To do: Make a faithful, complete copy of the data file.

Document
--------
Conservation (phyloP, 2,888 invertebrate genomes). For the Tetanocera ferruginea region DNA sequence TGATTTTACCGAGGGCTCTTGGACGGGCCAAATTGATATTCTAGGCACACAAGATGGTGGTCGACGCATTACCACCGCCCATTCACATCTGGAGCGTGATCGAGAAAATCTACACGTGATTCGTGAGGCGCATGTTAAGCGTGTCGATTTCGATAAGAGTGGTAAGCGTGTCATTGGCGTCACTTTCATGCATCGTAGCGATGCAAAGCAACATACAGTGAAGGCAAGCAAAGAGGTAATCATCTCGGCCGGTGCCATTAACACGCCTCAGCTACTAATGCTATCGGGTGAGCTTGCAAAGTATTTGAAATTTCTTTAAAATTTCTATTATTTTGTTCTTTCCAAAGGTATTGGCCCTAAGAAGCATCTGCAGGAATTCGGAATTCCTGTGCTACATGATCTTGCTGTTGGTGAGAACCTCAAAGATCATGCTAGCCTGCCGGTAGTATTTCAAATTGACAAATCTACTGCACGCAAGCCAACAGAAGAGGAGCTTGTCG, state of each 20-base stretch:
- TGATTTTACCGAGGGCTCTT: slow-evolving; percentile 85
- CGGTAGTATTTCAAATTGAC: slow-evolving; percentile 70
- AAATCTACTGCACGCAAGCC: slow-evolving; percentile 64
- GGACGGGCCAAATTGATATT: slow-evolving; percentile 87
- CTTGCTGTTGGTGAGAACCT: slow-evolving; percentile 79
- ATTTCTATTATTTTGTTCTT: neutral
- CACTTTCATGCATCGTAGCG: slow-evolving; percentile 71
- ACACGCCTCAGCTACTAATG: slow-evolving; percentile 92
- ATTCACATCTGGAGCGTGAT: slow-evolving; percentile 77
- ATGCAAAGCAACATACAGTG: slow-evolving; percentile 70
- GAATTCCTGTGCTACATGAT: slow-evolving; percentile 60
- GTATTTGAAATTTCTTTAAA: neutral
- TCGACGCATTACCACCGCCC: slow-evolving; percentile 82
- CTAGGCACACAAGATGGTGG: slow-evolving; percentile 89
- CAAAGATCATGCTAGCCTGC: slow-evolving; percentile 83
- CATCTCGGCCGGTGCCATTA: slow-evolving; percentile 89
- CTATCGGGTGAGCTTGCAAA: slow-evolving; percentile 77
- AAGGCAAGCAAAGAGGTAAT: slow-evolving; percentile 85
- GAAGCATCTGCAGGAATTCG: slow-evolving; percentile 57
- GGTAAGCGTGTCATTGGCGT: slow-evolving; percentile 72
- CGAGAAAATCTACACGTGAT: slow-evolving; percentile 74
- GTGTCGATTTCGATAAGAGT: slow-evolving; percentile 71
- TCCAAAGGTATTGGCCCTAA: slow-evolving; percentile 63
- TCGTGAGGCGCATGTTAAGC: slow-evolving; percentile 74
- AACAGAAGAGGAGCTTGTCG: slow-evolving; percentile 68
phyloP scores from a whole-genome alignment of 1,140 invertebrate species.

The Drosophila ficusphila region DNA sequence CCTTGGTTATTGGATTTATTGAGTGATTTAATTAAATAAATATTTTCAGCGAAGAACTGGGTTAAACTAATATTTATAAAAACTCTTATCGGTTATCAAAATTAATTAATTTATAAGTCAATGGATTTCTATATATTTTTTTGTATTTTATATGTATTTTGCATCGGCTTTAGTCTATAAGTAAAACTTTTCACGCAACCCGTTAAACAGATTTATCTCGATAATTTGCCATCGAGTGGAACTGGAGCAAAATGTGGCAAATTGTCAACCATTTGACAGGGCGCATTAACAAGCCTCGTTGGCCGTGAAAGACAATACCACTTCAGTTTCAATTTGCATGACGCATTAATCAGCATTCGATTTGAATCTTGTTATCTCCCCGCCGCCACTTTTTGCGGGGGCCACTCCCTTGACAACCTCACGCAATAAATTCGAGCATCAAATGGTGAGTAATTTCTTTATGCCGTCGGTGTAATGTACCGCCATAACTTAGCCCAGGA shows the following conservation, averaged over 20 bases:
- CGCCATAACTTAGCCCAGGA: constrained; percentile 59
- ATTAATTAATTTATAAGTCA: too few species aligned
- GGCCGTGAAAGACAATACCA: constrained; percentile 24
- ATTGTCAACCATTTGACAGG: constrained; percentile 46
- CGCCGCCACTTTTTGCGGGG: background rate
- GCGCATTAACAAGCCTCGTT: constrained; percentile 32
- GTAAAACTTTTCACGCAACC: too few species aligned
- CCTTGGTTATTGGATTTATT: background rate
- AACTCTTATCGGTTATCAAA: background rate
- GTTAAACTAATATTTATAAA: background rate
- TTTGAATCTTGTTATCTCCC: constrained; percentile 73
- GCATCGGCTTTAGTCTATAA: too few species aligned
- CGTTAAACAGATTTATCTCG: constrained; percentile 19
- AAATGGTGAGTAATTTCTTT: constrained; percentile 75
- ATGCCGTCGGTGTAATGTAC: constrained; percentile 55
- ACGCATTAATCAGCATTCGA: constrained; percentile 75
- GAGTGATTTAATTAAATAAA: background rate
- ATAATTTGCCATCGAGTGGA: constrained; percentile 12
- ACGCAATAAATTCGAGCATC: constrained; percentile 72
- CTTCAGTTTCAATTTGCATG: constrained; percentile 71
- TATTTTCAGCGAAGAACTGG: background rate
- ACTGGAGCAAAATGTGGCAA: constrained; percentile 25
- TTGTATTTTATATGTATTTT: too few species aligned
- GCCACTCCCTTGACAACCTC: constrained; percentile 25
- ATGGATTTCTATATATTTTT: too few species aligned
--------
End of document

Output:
Conservation (phyloP, 2,888 invertebrate genomes). For the Tetanocera ferruginea region DNA sequence TGATTTTACCGAGGGCTCTTGGACGGGCCAAATTGATATTCTAGGCACACAAGATGGTGGTCGACGCATTACCACCGCCCATTCACATCTGGAGCGTGATCGAGAAAATCTACACGTGATTCGTGAGGCGCATGTTAAGCGTGTCGATTTCGATAAGAGTGGTAAGCGTGTCATTGGCGTCACTTTCATGCATCGTAGCGATGCAAAGCAACATACAGTGAAGGCAAGCAAAGAGGTAATCATCTCGGCCGGTGCCATTAACACGCCTCAGCTACTAATGCTATCGGGTGAGCTTGCAAAGTATTTGAAATTTCTTTAAAATTTCTATTATTTTGTTCTTTCCAAAGGTATTGGCCCTAAGAAGCATCTGCAGGAATTCGGAATTCCTGTGCTACATGATCTTGCTGTTGGTGAGAACCTCAAAGATCATGCTAGCCTGCCGGTAGTATTTCAAATTGACAAATCTACTGCACGCAAGCCAACAGAAGAGGAGCTTGTCG, state of each 20-base stretch:
- TGATTTTACCGAGGGCTCTT: slow-evolving; percentile 85
- CGGTAGTATTTCAAATTGAC: slow-evolving; percentile 70
- AAATCTACTGCACGCAAGCC: slow-evolving; percentile 64
- GGACGGGCCAAATTGATATT: slow-evolving; percentile 87
- CTTGCTGTTGGTGAGAACCT: slow-evolving; percentile 79
- ATTTCTATTATTTTGTTCTT: neutral
- CACTTTCATGCATCGTAGCG: slow-evolving; percentile 71
- ACACGCCTCAGCTACTAATG: slow-evolving; percentile 92
- ATTCACATCTGGAGCGTGAT: slow-evolving; percentile 77
- ATGCAAAGCAACATACAGTG: slow-evolving; percentile 70
- GAATTCCTGTGCTACATGAT: slow-evolving; percentile 60
- GTATTTGAAATTTCTTTAAA: neutral
- TCGACGCATTACCACCGCCC: slow-evolving; percentile 82
- CTAGGCACACAAGATGGTGG: slow-evolving; percentile 89
- CAAAGATCATGCTAGCCTGC: slow-evolving; percentile 83
- CATCTCGGCCGGTGCCATTA: slow-evolving; percentile 89
- CTATCGGGTGAGCTTGCAAA: slow-evolving; percentile 77
- AAGGCAAGCAAAGAGGTAAT: slow-evolving; percentile 85
- GAAGCATCTGCAGGAATTCG: slow-evolving; percentile 57
- GGTAAGCGTGTCATTGGCGT: slow-evolving; percentile 72
- CGAGAAAATCTACACGTGAT: slow-evolving; percentile 74
- GTGTCGATTTCGATAAGAGT: slow-evolving; percentile 71
- TCCAAAGGTATTGGCCCTAA: slow-evolving; percentile 63
- TCGTGAGGCGCATGTTAAGC: slow-evolving; percentile 74
- AACAGAAGAGGAGCTTGTCG: slow-evolving; percentile 68
phyloP scores from a whole-genome alignment of 1,140 invertebrate species.

The Drosophila ficusphila region DNA sequence CCTTGGTTATTGGATTTATTGAGTGATTTAATTAAATAAATATTTTCAGCGAAGAACTGGGTTAAACTAATATTTATAAAAACTCTTATCGGTTATCAAAATTAATTAATTTATAAGTCAATGGATTTCTATATATTTTTTTGTATTTTATATGTATTTTGCATCGGCTTTAGTCTATAAGTAAAACTTTTCACGCAACCCGTTAAACAGATTTATCTCGATAATTTGCCATCGAGTGGAACTGGAGCAAAATGTGGCAAATTGTCAACCATTTGACAGGGCGCATTAACAAGCCTCGTTGGCCGTGAAAGACAATACCACTTCAGTTTCAATTTGCATGACGCATTAATCAGCATTCGATTTGAATCTTGTTATCTCCCCGCCGCCACTTTTTGCGGGGGCCACTCCCTTGACAACCTCACGCAATAAATTCGAGCATCAAATGGTGAGTAATTTCTTTATGCCGTCGGTGTAATGTACCGCCATAACTTAGCCCAGGA shows the following conservation, averaged over 20 bases:
- CGCCATAACTTAGCCCAGGA: constrained; percentile 59
- ATTAATTAATTTATAAGTCA: too few species aligned
- GGCCGTGAAAGACAATACCA: constrained; percentile 24
- ATTGTCAACCATTTGACAGG: constrained; percentile 46
- CGCCGCCACTTTTTGCGGGG: background rate
- GCGCATTAACAAGCCTCGTT: constrained; percentile 32
- GTAAAACTTTTCACGCAACC: too few species aligned
- CCTTGGTTATTGGATTTATT: background rate
- AACTCTTATCGGTTATCAAA: background rate
- GTTAAACTAATATTTATAAA: background rate
- TTTGAATCTTGTTATCTCCC: constrained; percentile 73
- GCATCGGCTTTAGTCTATAA: too few species aligned
- CGTTAAACAGATTTATCTCG: constrained; percentile 19
- AAATGGTGAGTAATTTCTTT: constrained; percentile 75
- ATGCCGTCGGTGTAATGTAC: constrained; percentile 55
- ACGCATTAATCAGCATTCGA: constrained; percentile 75
- GAGTGATTTAATTAAATAAA: background rate
- ATAATTTGCCATCGAGTGGA: constrained; percentile 12
- ACGCAATAAATTCGAGCATC: constrained; percentile 72
- CTTCAGTTTCAATTTGCATG: constrained; percentile 71
- TATTTTCAGCGAAGAACTGG: background rate
- ACTGGAGCAAAATGTGGCAA: constrained; percentile 25
- TTGTATTTTATATGTATTTT: too few species aligned
- GCCACTCCCTTGACAACCTC: constrained; percentile 25
- ATGGATTTCTATATATTTTT: too few species aligned